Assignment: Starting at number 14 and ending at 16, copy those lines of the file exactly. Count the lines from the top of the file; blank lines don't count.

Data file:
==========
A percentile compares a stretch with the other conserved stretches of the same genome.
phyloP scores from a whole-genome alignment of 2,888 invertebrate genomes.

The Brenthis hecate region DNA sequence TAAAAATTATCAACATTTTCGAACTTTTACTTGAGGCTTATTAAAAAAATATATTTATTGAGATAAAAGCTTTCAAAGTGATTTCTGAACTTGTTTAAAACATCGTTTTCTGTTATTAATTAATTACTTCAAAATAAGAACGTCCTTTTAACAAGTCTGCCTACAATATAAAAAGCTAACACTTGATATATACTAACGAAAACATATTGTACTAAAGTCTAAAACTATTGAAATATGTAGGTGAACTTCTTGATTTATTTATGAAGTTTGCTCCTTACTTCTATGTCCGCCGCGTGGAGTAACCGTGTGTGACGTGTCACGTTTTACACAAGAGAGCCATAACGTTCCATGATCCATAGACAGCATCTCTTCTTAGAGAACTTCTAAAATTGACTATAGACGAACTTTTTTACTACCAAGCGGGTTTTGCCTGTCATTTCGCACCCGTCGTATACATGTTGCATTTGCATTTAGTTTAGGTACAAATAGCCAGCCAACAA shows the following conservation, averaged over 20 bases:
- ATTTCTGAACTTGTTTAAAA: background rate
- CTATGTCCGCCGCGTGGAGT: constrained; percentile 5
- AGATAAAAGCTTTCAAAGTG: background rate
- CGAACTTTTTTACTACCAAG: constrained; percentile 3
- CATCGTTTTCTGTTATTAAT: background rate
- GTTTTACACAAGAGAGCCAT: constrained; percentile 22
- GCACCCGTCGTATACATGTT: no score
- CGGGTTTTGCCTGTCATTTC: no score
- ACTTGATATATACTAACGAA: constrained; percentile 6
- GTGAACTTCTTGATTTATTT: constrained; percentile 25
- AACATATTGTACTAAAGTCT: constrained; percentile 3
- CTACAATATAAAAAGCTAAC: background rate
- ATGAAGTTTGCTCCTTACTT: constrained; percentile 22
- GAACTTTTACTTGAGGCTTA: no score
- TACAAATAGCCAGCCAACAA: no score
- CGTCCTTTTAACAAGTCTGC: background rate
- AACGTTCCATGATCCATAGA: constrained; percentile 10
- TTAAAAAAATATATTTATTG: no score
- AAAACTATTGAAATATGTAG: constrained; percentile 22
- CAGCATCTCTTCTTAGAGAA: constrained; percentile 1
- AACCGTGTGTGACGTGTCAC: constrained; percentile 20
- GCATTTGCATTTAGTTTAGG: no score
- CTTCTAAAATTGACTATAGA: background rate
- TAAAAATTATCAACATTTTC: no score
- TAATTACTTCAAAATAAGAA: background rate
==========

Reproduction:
- AACATATTGTACTAAAGTCT: constrained; percentile 3
- CTACAATATAAAAAGCTAAC: background rate
- ATGAAGTTTGCTCCTTACTT: constrained; percentile 22